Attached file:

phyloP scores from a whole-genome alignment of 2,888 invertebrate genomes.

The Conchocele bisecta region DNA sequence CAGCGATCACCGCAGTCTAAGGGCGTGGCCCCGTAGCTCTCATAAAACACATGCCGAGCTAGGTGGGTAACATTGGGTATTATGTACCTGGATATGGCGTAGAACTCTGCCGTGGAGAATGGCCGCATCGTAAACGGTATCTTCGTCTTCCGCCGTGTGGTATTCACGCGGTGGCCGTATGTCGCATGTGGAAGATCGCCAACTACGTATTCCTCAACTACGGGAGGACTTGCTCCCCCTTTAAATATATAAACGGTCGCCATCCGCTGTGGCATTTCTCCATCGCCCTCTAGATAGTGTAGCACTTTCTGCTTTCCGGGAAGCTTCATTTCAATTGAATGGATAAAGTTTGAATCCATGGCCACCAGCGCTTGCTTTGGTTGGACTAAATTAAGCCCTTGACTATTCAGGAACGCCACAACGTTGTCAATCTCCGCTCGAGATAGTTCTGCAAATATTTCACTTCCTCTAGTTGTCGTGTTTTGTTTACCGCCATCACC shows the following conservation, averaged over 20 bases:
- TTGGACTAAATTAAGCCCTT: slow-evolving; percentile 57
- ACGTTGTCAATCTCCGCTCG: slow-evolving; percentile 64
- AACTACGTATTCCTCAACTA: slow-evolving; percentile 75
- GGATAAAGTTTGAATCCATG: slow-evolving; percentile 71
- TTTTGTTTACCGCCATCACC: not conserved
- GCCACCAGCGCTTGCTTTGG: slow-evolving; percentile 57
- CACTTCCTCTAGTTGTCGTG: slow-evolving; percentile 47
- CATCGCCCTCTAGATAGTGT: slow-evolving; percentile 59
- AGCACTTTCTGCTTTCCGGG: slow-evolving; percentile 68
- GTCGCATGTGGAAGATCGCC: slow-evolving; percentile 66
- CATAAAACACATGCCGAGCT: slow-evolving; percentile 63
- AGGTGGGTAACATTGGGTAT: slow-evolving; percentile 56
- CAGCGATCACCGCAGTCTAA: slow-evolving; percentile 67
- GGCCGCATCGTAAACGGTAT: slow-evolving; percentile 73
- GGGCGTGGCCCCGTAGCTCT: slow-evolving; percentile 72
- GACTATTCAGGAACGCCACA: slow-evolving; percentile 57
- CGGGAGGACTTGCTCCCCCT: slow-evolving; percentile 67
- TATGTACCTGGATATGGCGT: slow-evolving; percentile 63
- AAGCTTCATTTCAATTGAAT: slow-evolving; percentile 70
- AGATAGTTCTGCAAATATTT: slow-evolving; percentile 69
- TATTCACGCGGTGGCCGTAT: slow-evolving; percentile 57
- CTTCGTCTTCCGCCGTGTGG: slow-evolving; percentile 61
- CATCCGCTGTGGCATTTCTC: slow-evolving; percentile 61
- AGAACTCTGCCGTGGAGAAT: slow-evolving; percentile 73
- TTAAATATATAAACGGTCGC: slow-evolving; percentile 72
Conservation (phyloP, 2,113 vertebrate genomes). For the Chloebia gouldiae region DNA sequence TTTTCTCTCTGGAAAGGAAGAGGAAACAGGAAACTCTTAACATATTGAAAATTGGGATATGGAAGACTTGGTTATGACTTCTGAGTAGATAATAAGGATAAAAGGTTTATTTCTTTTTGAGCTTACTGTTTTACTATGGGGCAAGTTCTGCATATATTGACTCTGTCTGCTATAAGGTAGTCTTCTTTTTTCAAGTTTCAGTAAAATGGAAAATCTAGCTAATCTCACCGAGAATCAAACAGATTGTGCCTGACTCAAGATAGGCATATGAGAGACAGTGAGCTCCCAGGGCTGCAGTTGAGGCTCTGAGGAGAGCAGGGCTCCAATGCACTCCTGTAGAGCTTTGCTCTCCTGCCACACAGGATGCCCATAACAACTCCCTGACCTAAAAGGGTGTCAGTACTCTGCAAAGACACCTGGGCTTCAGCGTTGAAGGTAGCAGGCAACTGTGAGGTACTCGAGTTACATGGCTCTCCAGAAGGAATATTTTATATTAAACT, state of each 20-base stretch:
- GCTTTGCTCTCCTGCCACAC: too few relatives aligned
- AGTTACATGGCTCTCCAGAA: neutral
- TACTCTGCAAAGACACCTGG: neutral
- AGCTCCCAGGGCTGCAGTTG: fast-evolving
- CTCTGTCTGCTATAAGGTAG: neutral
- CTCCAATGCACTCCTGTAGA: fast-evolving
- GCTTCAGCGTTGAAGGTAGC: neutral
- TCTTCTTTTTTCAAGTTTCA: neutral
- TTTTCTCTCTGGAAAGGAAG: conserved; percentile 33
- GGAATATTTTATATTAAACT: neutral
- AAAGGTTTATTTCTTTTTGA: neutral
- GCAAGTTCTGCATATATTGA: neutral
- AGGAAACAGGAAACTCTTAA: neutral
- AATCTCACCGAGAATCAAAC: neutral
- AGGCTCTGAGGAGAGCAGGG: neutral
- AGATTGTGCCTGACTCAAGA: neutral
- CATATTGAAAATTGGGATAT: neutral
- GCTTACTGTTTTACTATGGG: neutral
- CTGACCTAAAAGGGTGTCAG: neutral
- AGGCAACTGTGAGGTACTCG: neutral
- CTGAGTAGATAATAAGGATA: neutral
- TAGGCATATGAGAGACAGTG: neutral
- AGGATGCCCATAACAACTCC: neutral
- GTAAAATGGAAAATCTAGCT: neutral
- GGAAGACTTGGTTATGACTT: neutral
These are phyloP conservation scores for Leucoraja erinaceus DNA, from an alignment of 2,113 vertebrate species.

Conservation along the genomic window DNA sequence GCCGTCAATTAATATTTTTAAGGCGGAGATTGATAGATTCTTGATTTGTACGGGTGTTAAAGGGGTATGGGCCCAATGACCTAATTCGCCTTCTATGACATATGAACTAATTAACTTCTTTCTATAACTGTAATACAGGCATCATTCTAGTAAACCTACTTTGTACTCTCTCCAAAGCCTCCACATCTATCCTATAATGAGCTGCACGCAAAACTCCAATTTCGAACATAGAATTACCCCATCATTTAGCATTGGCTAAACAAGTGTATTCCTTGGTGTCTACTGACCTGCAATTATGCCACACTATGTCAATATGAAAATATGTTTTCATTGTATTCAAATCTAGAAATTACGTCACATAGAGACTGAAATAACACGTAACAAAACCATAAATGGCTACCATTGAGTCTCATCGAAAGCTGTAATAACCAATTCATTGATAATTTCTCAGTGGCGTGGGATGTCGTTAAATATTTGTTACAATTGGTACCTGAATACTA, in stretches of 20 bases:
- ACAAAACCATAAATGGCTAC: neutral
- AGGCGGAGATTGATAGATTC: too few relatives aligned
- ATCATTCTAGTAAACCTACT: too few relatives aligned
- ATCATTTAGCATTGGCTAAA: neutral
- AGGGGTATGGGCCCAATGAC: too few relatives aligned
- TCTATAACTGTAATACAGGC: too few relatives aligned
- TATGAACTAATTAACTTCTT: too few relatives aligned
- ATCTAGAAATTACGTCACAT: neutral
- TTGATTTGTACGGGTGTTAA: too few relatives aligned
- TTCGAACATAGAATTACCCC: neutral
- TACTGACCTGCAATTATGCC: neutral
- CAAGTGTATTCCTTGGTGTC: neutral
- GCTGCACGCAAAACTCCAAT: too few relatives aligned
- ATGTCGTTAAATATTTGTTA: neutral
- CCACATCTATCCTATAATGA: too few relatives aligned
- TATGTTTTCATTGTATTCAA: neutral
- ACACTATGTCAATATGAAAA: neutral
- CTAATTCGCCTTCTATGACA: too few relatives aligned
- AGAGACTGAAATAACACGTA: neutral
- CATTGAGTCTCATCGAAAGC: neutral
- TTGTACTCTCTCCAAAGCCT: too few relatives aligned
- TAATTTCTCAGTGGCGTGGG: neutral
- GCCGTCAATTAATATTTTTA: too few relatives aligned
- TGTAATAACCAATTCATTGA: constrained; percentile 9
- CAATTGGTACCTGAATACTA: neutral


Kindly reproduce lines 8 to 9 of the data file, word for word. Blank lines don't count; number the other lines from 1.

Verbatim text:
- GCCACCAGCGCTTGCTTTGG: slow-evolving; percentile 57
- CACTTCCTCTAGTTGTCGTG: slow-evolving; percentile 47